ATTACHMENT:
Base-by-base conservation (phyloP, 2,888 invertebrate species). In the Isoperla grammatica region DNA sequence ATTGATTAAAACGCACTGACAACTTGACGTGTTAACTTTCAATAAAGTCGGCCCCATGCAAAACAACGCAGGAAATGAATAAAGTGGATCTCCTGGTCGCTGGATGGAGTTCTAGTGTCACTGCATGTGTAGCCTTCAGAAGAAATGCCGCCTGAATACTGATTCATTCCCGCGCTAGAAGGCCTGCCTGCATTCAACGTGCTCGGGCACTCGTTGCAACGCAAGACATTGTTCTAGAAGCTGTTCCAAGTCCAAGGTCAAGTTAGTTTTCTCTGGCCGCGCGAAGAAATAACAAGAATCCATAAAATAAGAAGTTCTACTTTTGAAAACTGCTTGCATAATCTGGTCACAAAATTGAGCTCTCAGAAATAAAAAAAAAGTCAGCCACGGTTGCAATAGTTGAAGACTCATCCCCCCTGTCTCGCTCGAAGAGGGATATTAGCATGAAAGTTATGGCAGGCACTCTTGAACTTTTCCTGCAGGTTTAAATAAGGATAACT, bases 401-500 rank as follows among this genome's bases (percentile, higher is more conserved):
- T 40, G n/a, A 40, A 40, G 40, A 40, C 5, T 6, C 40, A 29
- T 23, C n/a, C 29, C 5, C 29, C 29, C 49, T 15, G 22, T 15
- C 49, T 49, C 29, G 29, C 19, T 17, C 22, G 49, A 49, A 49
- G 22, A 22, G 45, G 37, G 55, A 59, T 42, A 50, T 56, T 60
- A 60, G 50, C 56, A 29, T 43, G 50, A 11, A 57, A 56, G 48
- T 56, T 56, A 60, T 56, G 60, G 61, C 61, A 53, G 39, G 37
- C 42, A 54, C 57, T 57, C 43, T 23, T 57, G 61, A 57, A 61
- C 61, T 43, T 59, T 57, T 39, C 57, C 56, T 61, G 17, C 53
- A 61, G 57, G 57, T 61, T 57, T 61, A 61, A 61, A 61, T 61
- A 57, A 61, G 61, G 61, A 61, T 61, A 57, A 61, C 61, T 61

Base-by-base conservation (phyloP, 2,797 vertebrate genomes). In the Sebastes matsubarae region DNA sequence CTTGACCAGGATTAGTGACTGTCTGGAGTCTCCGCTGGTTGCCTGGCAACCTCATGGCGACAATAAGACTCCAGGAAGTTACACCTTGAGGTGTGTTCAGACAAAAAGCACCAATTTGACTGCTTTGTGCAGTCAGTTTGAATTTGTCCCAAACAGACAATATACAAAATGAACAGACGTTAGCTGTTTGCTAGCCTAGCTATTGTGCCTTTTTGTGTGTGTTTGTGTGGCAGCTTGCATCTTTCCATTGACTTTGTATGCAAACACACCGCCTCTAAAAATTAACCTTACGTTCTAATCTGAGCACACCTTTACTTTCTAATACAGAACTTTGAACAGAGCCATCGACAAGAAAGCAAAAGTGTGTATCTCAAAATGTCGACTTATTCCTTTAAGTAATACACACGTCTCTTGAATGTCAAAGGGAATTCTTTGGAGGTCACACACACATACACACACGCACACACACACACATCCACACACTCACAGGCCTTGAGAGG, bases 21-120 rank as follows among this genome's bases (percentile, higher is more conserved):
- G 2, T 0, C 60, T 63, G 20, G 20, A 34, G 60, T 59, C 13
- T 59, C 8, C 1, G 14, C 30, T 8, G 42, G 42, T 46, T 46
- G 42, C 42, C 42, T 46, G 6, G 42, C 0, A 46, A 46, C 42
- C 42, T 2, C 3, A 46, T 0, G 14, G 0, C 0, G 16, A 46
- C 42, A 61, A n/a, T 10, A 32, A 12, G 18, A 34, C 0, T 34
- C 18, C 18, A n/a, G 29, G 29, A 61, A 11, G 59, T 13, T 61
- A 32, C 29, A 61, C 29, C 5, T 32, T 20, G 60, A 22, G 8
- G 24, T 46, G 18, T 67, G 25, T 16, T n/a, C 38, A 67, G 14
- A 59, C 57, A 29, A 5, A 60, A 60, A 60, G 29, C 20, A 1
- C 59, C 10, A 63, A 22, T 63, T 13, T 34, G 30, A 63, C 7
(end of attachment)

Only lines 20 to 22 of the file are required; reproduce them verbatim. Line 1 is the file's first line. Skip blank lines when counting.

- G 24, T 46, G 18, T 67, G 25, T 16, T n/a, C 38, A 67, G 14
- A 59, C 57, A 29, A 5, A 60, A 60, A 60, G 29, C 20, A 1
- C 59, C 10, A 63, A 22, T 63, T 13, T 34, G 30, A 63, C 7